On rare occasions, complications following surgery for anal warts can occur. We will talk to you about the possible risks and complications of having this procedure and how they apply to you.

If you have any questions or concerns about your recovery, we're ready to help.

Why choose Spire?

We are committed to delivering excellent individual care and customer service across our network of hospitals, clinics and specialist care centres around the UK. Our dedicated and highly trained team aim to achieve consistently excellent results. For us it's more than just treating patients, it's about looking after people.

How much does it cost?

A fixed price for this treatment may be available on enquiry and following an initial consultation.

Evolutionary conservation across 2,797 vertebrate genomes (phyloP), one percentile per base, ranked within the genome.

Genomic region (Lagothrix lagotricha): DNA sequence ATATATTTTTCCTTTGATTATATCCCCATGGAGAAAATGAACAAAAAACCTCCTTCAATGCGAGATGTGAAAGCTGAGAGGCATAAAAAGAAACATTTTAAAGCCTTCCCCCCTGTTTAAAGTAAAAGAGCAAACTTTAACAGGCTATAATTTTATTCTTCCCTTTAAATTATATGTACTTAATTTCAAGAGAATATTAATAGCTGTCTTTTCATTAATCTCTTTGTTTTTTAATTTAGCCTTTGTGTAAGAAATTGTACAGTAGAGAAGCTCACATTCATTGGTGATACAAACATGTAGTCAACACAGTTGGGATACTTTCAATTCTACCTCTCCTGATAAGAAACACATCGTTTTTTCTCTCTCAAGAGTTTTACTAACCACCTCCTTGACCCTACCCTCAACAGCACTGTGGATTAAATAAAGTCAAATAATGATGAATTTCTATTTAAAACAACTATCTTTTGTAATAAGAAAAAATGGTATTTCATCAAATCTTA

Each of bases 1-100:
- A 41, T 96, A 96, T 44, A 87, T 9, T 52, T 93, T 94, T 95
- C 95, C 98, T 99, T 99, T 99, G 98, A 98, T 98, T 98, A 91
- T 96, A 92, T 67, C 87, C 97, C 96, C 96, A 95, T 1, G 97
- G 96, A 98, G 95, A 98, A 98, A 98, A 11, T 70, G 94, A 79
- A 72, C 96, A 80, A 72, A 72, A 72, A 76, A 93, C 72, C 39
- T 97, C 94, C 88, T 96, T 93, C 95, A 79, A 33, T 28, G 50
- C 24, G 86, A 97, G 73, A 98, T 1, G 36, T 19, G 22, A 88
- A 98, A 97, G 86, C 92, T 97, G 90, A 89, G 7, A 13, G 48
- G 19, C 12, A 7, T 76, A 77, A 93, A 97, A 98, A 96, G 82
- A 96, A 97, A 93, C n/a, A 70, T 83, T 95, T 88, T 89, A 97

You can trust Spire Sussex Hospital to provide you with a single, fixed price (1) so there are no surprises. And, through our carefully chosen partner (2) you can even be considered for interest free finance.

We’re here to help you with making these important choices, so you’re then free to concentrate on your treatment and on getting back to being you.

(1) Important: Please read Spire’s terms and conditions for full details of what’s included and excluded in your fixed price* when paying for yourself.

(2) Zebra Finance Ltd trading as Zebra Health Finance , Lincoln House, Stephensons Way, Wyvern Business Park, Derby, DE21 6LY. 

Important to note

The treatment described on this page may be adapted to meet your individual needs, so it's important to follow your healthcare professional's advice and raise any questions that you may have with them.